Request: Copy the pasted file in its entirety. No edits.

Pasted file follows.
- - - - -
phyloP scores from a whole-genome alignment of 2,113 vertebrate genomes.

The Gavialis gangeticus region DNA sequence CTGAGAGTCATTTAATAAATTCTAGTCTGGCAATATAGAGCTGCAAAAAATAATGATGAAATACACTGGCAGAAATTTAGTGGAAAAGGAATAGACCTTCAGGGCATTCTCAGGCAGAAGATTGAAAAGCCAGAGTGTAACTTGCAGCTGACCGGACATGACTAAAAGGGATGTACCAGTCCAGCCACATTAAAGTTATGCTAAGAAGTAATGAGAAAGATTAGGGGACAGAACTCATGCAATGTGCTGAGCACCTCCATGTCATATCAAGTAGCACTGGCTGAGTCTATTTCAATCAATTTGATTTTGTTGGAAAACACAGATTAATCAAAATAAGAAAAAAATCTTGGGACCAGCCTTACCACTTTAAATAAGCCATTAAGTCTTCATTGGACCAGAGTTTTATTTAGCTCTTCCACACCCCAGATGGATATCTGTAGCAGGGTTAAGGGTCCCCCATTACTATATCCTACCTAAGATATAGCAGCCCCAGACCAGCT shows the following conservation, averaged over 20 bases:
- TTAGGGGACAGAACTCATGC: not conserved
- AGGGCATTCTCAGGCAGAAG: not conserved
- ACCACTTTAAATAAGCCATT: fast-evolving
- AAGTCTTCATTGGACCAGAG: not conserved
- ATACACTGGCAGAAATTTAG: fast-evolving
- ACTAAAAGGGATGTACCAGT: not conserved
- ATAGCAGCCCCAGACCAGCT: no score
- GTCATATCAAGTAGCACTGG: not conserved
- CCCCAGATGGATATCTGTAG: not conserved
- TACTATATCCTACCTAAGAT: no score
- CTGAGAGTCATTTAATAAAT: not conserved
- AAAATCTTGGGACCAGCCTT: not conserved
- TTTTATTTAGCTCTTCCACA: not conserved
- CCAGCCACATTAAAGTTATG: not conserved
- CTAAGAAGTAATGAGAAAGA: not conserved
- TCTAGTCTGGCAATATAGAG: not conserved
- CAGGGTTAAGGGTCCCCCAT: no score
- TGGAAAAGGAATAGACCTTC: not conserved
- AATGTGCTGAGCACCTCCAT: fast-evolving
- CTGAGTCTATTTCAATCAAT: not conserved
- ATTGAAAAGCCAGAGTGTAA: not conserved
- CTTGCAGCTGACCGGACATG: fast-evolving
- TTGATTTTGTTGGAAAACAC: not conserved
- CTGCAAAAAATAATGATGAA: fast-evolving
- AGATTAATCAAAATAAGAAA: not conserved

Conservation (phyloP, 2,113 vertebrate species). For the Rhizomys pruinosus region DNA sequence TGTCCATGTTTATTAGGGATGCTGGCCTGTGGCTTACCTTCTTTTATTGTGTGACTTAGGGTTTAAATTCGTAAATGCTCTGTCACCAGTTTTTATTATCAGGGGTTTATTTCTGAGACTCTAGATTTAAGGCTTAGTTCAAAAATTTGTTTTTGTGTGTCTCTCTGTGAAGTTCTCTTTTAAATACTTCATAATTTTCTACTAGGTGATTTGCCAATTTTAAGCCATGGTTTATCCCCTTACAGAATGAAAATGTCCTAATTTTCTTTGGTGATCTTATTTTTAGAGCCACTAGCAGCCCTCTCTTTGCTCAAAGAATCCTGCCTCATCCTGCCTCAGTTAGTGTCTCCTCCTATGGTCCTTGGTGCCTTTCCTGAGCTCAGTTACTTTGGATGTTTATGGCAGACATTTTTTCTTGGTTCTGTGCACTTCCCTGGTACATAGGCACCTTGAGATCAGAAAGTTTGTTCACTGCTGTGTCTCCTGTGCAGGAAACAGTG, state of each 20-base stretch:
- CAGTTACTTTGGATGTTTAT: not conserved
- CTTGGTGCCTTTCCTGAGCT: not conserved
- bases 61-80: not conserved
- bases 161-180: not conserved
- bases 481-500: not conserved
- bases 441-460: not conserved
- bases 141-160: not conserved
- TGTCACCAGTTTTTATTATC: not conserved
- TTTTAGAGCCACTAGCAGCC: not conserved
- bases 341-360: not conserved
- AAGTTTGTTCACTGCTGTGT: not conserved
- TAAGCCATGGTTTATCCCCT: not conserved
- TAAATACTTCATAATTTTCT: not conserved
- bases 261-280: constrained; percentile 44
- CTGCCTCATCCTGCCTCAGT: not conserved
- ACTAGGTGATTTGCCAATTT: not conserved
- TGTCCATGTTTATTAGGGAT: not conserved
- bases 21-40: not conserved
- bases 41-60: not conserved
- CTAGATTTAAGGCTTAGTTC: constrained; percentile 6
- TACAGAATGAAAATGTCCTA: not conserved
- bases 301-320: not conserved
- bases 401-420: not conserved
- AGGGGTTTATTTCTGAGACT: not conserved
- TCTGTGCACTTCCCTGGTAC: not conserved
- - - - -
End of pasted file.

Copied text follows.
phyloP scores from a whole-genome alignment of 2,113 vertebrate genomes.

The Gavialis gangeticus region DNA sequence CTGAGAGTCATTTAATAAATTCTAGTCTGGCAATATAGAGCTGCAAAAAATAATGATGAAATACACTGGCAGAAATTTAGTGGAAAAGGAATAGACCTTCAGGGCATTCTCAGGCAGAAGATTGAAAAGCCAGAGTGTAACTTGCAGCTGACCGGACATGACTAAAAGGGATGTACCAGTCCAGCCACATTAAAGTTATGCTAAGAAGTAATGAGAAAGATTAGGGGACAGAACTCATGCAATGTGCTGAGCACCTCCATGTCATATCAAGTAGCACTGGCTGAGTCTATTTCAATCAATTTGATTTTGTTGGAAAACACAGATTAATCAAAATAAGAAAAAAATCTTGGGACCAGCCTTACCACTTTAAATAAGCCATTAAGTCTTCATTGGACCAGAGTTTTATTTAGCTCTTCCACACCCCAGATGGATATCTGTAGCAGGGTTAAGGGTCCCCCATTACTATATCCTACCTAAGATATAGCAGCCCCAGACCAGCT shows the following conservation, averaged over 20 bases:
- TTAGGGGACAGAACTCATGC: not conserved
- AGGGCATTCTCAGGCAGAAG: not conserved
- ACCACTTTAAATAAGCCATT: fast-evolving
- AAGTCTTCATTGGACCAGAG: not conserved
- ATACACTGGCAGAAATTTAG: fast-evolving
- ACTAAAAGGGATGTACCAGT: not conserved
- ATAGCAGCCCCAGACCAGCT: no score
- GTCATATCAAGTAGCACTGG: not conserved
- CCCCAGATGGATATCTGTAG: not conserved
- TACTATATCCTACCTAAGAT: no score
- CTGAGAGTCATTTAATAAAT: not conserved
- AAAATCTTGGGACCAGCCTT: not conserved
- TTTTATTTAGCTCTTCCACA: not conserved
- CCAGCCACATTAAAGTTATG: not conserved
- CTAAGAAGTAATGAGAAAGA: not conserved
- TCTAGTCTGGCAATATAGAG: not conserved
- CAGGGTTAAGGGTCCCCCAT: no score
- TGGAAAAGGAATAGACCTTC: not conserved
- AATGTGCTGAGCACCTCCAT: fast-evolving
- CTGAGTCTATTTCAATCAAT: not conserved
- ATTGAAAAGCCAGAGTGTAA: not conserved
- CTTGCAGCTGACCGGACATG: fast-evolving
- TTGATTTTGTTGGAAAACAC: not conserved
- CTGCAAAAAATAATGATGAA: fast-evolving
- AGATTAATCAAAATAAGAAA: not conserved

Conservation (phyloP, 2,113 vertebrate species). For the Rhizomys pruinosus region DNA sequence TGTCCATGTTTATTAGGGATGCTGGCCTGTGGCTTACCTTCTTTTATTGTGTGACTTAGGGTTTAAATTCGTAAATGCTCTGTCACCAGTTTTTATTATCAGGGGTTTATTTCTGAGACTCTAGATTTAAGGCTTAGTTCAAAAATTTGTTTTTGTGTGTCTCTCTGTGAAGTTCTCTTTTAAATACTTCATAATTTTCTACTAGGTGATTTGCCAATTTTAAGCCATGGTTTATCCCCTTACAGAATGAAAATGTCCTAATTTTCTTTGGTGATCTTATTTTTAGAGCCACTAGCAGCCCTCTCTTTGCTCAAAGAATCCTGCCTCATCCTGCCTCAGTTAGTGTCTCCTCCTATGGTCCTTGGTGCCTTTCCTGAGCTCAGTTACTTTGGATGTTTATGGCAGACATTTTTTCTTGGTTCTGTGCACTTCCCTGGTACATAGGCACCTTGAGATCAGAAAGTTTGTTCACTGCTGTGTCTCCTGTGCAGGAAACAGTG, state of each 20-base stretch:
- CAGTTACTTTGGATGTTTAT: not conserved
- CTTGGTGCCTTTCCTGAGCT: not conserved
- bases 61-80: not conserved
- bases 161-180: not conserved
- bases 481-500: not conserved
- bases 441-460: not conserved
- bases 141-160: not conserved
- TGTCACCAGTTTTTATTATC: not conserved
- TTTTAGAGCCACTAGCAGCC: not conserved
- bases 341-360: not conserved
- AAGTTTGTTCACTGCTGTGT: not conserved
- TAAGCCATGGTTTATCCCCT: not conserved
- TAAATACTTCATAATTTTCT: not conserved
- bases 261-280: constrained; percentile 44
- CTGCCTCATCCTGCCTCAGT: not conserved
- ACTAGGTGATTTGCCAATTT: not conserved
- TGTCCATGTTTATTAGGGAT: not conserved
- bases 21-40: not conserved
- bases 41-60: not conserved
- CTAGATTTAAGGCTTAGTTC: constrained; percentile 6
- TACAGAATGAAAATGTCCTA: not conserved
- bases 301-320: not conserved
- bases 401-420: not conserved
- AGGGGTTTATTTCTGAGACT: not conserved
- TCTGTGCACTTCCCTGGTAC: not conserved